Fannie Mae and Freddie Mac finished Monday trading in positive territory, while the Dow itself dropped 242 points. That’s funny, considering the fact that Fannie and Freddie are the whole reason the stock market’s under pressure.
Last week’s hopes that the Treasury Department would step in and take over the two government-sponsored mortgage companies – the reason for that late-week rally – were dashed, at least temporarily, when Freddie Mac today sold $2 billion worth of debt. The move had some on Wall Street thinking that Fannie and Freddie wouldn’t need a bailout. As a result, they went up, Cramer said, while “the market went and rolled over.”
Fannie and Freddie are just part of the story, though. Oil’s low enough that now we’re waiting for housing to fall in line. It’s the only way the market’s going to stabilize. But that’s not going to happen if inventories go up at the same time prices go down, and that’s what happened today. (Not to mention, Fannie and Freddie take losses every time the value of a home drops.) This news, on top of the Fannie-Freddie problems, is what hurt us today.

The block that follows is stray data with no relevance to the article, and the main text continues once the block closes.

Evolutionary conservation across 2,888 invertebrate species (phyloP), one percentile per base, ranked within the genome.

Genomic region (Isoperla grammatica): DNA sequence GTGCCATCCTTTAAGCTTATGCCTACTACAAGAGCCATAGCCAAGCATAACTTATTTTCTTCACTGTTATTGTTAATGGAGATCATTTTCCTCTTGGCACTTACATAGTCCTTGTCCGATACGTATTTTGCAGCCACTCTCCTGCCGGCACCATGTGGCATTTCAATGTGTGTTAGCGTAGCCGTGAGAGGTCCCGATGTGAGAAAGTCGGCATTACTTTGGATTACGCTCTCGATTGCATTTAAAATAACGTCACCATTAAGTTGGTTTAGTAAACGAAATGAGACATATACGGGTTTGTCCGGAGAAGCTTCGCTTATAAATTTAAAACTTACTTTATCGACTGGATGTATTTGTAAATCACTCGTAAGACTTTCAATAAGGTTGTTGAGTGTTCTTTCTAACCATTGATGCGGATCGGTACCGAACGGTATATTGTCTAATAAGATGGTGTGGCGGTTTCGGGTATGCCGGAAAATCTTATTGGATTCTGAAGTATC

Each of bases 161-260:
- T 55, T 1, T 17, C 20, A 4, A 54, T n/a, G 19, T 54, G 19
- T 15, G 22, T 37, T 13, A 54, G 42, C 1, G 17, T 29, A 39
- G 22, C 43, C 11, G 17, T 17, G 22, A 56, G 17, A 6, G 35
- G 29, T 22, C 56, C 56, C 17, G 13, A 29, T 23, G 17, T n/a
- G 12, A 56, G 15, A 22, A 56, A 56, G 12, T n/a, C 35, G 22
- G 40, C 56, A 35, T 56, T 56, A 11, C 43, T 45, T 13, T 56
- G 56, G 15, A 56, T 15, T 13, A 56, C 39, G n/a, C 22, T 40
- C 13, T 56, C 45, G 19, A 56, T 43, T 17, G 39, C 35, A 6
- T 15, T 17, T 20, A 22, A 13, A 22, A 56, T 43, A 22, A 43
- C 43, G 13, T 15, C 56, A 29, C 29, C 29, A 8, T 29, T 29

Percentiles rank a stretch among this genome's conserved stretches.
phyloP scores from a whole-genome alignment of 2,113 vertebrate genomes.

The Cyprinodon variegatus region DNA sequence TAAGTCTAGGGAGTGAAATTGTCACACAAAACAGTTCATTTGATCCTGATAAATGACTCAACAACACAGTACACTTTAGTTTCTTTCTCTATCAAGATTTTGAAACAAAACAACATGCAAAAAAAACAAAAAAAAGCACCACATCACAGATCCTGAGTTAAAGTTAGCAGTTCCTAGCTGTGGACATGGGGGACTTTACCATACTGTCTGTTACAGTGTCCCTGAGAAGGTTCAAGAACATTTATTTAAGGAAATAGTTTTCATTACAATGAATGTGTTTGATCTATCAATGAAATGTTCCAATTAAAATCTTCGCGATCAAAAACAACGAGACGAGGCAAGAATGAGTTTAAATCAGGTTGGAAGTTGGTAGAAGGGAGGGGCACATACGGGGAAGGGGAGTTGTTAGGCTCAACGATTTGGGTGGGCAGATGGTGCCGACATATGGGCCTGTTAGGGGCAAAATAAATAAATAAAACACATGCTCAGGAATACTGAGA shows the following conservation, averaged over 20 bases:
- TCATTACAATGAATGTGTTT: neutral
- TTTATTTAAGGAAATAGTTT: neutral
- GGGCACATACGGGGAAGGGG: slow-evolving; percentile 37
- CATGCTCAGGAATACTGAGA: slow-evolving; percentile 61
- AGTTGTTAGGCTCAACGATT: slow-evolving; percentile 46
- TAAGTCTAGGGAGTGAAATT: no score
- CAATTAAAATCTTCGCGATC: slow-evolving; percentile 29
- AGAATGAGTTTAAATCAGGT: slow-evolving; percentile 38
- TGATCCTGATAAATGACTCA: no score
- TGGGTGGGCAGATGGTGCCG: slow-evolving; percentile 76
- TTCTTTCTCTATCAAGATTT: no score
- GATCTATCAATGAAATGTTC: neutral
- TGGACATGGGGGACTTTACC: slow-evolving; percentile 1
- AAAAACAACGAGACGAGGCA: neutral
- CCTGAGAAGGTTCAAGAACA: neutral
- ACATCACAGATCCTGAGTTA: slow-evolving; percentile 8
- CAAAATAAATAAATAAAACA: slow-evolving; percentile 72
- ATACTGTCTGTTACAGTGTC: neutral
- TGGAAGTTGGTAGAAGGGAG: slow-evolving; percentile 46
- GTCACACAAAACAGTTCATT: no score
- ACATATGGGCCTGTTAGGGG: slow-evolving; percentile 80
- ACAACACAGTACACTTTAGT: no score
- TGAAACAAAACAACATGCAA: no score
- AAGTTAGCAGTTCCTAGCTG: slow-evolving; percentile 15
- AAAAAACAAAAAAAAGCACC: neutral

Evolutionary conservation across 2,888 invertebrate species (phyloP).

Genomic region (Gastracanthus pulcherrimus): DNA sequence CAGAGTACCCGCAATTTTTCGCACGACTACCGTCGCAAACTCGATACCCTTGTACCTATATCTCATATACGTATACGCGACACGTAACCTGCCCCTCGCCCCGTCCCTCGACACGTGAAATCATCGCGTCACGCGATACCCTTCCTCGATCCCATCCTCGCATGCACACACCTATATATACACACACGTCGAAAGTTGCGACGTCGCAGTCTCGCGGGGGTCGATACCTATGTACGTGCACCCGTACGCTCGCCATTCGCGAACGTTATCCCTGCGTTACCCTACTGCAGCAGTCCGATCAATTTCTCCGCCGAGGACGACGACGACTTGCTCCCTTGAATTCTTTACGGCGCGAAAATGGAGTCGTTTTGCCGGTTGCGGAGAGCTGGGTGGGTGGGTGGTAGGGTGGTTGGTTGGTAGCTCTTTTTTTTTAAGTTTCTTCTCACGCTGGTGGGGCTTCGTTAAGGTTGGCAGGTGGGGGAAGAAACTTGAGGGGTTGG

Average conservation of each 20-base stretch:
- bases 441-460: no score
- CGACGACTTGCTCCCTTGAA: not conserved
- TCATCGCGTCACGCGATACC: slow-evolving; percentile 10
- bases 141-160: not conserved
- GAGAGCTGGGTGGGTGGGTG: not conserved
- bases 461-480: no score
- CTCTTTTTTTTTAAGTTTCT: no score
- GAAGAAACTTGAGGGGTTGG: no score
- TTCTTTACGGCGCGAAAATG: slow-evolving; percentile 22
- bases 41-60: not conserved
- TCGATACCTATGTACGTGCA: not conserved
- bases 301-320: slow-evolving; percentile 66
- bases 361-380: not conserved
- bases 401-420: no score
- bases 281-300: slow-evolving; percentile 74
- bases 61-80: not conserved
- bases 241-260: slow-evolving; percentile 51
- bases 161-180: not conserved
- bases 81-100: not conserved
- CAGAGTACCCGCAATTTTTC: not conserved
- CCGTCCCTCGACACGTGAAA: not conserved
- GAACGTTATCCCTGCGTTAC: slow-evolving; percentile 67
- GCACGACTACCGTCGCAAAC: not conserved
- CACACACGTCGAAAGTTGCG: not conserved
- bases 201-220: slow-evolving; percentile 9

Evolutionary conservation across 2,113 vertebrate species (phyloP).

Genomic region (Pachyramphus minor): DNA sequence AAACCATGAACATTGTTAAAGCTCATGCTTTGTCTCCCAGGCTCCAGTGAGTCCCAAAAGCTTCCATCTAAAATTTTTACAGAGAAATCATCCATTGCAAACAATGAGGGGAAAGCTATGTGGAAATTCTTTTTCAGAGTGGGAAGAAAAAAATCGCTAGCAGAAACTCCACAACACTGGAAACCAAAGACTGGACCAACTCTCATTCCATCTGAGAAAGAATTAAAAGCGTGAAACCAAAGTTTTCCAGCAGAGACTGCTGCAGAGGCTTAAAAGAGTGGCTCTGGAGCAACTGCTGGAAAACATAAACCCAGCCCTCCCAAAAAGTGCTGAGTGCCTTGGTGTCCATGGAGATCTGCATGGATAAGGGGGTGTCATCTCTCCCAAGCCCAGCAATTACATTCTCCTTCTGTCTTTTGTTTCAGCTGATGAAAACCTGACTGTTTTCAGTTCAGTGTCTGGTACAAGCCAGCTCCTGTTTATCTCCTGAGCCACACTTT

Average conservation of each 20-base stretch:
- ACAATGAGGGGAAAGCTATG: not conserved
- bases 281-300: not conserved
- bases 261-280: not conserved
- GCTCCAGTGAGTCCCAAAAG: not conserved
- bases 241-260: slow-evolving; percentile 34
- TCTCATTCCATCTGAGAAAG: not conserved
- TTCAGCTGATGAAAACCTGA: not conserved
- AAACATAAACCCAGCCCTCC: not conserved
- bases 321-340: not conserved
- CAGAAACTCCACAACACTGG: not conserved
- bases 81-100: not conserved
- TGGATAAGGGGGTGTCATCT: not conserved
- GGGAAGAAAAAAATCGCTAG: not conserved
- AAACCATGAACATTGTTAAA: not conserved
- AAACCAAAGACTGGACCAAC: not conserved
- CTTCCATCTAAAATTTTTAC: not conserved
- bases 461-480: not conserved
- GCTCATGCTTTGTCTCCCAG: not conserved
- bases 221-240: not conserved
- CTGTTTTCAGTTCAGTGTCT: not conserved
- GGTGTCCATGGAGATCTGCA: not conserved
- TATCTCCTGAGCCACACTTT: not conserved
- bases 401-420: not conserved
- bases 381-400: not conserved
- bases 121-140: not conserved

The way Cramer sees it these days are going to be regular occurrences as long as the Treasury waits to take over Fannie and Freddie for the good of the market and the economy.
“We will not find a bottom until these two companies get nationalized, taken over, confiscated – I don’t really care what you call it,” Cramer said, “and their debt is formally guaranteed.”
The problem is that both Fannie and Freddie are well connected on Capital Hill, enough to give Treasury Secretary Henry Paulson pause. But “if we have to wait until after the election to do so then believe me, we’re going back to the horrors of July 15 without a doubt,” Cramer said of the market’s lowest close since midsummer 2006.
Sounds like it’s time for another Cramer crusade. Tonight on Mad Money he started another countdown, a la XM -Sirius , to mark the time it takes for Paulson and the Treasury to take action. Because everyday Paulson doesn’t, we can expect to be down 241 points.
“I wish it weren’t so,” Cramer said, “but wishes, like hopes, just aren’t part of the equations.”
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